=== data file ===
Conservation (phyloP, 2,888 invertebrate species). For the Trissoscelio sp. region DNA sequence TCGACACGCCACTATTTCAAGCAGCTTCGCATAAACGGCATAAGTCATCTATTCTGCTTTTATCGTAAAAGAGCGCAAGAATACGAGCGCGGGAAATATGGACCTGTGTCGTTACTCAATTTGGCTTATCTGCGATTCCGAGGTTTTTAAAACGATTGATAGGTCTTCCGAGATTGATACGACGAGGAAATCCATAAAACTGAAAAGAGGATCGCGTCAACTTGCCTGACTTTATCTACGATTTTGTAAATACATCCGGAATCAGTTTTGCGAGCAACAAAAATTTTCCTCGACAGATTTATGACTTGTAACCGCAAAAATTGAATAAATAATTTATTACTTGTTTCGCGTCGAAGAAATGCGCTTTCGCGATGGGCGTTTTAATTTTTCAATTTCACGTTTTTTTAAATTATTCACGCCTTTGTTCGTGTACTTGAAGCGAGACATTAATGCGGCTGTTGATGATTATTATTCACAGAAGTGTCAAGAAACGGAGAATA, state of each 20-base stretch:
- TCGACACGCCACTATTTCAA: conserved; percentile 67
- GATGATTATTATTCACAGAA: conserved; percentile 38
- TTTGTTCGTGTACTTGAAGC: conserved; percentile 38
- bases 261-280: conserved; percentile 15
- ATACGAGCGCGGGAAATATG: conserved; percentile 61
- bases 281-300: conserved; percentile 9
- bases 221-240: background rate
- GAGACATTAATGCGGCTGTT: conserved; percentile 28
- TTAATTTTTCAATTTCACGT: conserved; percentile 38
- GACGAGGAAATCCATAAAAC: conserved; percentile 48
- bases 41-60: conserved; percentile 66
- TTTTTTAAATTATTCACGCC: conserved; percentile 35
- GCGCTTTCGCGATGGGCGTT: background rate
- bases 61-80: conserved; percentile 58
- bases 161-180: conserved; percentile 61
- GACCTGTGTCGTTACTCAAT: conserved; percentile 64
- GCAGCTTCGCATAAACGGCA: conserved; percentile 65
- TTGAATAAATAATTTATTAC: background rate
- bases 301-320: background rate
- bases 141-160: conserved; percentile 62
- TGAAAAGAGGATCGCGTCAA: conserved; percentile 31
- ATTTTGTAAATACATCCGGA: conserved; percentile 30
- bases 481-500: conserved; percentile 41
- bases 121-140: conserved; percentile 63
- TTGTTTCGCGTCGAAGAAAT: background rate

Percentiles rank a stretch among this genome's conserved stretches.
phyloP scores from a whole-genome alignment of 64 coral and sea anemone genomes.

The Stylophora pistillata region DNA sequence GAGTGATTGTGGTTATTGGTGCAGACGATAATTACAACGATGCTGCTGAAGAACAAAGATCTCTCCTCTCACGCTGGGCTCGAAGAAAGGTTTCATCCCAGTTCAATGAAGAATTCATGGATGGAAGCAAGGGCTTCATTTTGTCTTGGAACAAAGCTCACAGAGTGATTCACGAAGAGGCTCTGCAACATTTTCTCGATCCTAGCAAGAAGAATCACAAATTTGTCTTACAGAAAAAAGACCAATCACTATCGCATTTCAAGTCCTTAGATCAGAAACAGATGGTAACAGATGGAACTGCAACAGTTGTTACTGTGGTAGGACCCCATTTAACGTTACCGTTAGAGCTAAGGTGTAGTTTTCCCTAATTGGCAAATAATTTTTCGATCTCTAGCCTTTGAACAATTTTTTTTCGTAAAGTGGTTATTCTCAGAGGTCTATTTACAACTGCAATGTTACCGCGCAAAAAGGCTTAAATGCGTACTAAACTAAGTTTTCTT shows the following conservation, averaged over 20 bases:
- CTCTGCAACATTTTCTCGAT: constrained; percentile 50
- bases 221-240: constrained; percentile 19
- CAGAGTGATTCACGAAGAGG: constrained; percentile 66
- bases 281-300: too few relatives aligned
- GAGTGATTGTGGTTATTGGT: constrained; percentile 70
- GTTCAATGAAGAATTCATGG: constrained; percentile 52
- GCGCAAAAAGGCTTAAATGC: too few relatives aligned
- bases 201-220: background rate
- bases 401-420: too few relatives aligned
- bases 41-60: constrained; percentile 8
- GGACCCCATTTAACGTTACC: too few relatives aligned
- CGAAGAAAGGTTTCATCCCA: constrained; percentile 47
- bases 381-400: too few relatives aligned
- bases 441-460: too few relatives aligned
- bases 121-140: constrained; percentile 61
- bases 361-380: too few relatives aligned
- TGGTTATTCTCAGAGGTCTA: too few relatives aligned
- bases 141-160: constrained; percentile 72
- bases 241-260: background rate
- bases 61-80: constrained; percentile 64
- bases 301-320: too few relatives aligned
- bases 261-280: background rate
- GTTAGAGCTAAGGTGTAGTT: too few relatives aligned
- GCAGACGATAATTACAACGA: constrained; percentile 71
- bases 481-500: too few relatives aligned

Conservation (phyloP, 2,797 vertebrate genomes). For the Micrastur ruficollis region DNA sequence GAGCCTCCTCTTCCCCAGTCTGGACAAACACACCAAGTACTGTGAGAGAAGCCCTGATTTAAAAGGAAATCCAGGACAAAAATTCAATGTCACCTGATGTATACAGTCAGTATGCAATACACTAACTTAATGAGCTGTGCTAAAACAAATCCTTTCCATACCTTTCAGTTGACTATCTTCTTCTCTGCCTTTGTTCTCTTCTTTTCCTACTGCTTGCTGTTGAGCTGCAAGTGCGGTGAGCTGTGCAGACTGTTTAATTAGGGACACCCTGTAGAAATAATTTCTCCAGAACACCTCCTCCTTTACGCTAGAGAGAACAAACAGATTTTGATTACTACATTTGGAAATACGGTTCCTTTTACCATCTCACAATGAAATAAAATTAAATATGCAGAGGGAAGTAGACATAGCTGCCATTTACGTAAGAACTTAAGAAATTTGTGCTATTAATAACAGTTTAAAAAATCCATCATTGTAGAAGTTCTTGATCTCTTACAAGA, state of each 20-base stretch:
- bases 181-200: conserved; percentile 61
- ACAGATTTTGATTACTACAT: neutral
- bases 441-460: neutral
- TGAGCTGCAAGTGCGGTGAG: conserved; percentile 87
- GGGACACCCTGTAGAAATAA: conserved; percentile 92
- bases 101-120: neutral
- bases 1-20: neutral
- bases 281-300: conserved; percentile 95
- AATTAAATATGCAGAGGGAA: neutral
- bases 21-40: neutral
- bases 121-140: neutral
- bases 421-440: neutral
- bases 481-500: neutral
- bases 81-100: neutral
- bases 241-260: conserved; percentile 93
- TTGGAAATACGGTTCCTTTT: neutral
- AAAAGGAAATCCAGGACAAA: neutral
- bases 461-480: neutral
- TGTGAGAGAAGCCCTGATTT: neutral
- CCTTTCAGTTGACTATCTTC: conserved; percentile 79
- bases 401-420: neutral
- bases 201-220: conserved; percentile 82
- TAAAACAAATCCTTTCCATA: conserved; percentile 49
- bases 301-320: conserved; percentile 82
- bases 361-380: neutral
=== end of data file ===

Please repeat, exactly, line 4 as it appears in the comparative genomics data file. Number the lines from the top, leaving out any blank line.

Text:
- TTTGTTCGTGTACTTGAAGC: conserved; percentile 38